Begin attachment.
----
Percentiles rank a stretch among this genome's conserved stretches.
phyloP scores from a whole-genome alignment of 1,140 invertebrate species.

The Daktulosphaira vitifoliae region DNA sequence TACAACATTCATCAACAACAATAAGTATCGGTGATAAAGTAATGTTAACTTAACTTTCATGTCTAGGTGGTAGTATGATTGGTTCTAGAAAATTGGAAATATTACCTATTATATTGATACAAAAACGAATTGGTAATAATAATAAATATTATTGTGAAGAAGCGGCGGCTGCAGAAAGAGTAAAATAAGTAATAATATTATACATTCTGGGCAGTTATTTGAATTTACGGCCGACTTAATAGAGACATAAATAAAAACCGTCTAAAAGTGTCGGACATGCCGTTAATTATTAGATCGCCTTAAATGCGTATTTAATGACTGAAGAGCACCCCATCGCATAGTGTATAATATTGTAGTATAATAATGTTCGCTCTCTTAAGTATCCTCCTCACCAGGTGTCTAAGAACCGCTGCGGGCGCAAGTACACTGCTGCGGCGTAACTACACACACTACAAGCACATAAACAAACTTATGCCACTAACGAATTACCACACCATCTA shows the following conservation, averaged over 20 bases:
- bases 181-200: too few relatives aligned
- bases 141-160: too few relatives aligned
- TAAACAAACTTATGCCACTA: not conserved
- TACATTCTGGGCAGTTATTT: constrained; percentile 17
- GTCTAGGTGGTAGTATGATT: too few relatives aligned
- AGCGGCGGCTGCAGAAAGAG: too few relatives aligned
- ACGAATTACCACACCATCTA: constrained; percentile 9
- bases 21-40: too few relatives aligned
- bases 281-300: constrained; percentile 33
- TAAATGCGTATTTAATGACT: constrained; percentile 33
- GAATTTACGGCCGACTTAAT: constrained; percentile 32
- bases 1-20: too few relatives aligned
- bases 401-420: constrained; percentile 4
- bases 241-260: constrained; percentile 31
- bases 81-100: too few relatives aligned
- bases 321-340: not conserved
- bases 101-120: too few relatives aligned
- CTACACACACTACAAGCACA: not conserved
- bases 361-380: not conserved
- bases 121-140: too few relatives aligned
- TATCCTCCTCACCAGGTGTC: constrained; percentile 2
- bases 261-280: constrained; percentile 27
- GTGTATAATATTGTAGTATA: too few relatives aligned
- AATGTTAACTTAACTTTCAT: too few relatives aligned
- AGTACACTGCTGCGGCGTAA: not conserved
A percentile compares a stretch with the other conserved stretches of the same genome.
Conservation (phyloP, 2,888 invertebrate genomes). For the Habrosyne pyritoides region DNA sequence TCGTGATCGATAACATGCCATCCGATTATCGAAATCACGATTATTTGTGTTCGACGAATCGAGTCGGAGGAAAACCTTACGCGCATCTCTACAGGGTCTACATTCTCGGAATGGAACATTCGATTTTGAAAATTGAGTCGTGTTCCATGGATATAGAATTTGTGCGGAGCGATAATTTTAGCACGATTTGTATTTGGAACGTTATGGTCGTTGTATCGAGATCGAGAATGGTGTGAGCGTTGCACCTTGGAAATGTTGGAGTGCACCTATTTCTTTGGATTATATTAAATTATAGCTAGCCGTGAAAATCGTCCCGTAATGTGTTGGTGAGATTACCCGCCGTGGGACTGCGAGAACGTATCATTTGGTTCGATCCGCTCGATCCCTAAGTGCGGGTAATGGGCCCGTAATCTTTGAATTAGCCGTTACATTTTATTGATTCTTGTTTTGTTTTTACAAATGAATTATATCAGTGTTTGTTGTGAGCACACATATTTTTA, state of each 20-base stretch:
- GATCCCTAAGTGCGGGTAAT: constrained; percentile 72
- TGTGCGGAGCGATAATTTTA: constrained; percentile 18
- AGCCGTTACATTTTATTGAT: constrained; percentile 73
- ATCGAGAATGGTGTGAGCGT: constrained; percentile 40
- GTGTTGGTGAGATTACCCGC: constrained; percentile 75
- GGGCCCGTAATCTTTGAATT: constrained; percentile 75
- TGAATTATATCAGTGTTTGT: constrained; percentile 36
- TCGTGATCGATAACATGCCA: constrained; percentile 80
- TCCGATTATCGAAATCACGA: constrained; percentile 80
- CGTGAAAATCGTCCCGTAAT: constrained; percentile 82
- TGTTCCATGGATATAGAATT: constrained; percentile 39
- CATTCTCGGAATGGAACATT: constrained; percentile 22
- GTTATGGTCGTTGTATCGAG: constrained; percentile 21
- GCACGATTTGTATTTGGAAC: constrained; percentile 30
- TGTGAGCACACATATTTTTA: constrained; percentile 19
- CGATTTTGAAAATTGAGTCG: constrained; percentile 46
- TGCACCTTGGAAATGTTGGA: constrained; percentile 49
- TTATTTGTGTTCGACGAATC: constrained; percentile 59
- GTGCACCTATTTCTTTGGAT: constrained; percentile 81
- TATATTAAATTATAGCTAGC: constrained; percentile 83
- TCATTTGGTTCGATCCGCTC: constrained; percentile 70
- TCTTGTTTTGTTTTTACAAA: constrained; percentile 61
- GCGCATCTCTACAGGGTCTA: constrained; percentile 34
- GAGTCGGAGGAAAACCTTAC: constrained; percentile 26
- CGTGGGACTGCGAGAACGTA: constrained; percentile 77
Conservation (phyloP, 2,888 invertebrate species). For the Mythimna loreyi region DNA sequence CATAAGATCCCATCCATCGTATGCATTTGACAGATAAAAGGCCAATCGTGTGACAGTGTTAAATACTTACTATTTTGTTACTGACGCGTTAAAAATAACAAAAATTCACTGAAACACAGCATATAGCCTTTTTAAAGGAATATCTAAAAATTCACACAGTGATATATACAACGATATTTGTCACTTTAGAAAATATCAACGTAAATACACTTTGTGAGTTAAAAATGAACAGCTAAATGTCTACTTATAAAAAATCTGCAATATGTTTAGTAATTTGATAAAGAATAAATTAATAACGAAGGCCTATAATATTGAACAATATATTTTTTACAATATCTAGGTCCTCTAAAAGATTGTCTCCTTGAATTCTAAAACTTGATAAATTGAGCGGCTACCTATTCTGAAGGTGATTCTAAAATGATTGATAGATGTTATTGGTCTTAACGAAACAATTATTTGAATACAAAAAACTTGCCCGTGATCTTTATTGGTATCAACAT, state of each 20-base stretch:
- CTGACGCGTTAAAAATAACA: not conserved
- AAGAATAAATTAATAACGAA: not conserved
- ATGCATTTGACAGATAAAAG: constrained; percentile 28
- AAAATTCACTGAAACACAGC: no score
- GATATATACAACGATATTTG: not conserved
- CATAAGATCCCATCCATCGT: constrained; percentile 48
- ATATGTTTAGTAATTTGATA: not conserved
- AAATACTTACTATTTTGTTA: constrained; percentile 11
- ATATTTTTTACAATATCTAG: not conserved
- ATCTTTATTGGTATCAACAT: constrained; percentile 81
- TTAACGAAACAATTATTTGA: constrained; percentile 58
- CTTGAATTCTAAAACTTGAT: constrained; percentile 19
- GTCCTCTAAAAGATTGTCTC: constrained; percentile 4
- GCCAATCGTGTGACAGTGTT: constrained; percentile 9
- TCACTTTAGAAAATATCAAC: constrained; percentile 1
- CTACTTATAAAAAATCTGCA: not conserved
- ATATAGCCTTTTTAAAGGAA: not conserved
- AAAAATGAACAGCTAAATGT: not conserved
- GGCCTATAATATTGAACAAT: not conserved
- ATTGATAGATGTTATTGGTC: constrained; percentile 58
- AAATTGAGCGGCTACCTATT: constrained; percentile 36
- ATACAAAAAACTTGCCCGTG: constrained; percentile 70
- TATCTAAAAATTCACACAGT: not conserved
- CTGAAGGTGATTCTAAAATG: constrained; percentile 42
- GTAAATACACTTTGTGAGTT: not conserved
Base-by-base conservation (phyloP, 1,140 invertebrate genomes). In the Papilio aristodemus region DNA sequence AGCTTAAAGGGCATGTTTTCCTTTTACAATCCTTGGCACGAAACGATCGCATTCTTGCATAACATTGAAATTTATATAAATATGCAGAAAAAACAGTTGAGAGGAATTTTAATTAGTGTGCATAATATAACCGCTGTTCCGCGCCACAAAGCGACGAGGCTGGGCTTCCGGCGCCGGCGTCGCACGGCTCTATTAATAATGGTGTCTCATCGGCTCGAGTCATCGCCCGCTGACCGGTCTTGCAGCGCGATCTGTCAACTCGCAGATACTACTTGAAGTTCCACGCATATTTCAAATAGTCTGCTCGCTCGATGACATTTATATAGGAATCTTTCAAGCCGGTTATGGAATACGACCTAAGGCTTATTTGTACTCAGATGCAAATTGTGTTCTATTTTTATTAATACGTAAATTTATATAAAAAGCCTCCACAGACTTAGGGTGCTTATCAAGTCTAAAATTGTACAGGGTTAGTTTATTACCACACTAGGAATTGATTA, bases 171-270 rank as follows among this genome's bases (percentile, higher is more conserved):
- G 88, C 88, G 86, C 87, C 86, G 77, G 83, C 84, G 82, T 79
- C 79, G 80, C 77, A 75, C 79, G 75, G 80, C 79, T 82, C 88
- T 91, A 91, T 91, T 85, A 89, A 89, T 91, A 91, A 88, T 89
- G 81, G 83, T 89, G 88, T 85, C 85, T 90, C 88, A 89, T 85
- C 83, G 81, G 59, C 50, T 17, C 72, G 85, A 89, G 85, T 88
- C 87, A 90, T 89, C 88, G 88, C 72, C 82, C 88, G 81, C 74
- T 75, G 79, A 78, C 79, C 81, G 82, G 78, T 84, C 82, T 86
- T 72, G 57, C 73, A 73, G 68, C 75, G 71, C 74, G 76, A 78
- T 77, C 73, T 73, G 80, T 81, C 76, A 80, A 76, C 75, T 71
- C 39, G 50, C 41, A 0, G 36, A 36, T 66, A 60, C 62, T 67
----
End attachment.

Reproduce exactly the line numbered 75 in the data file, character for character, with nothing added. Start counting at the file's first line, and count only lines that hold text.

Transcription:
- GGCCTATAATATTGAACAAT: not conserved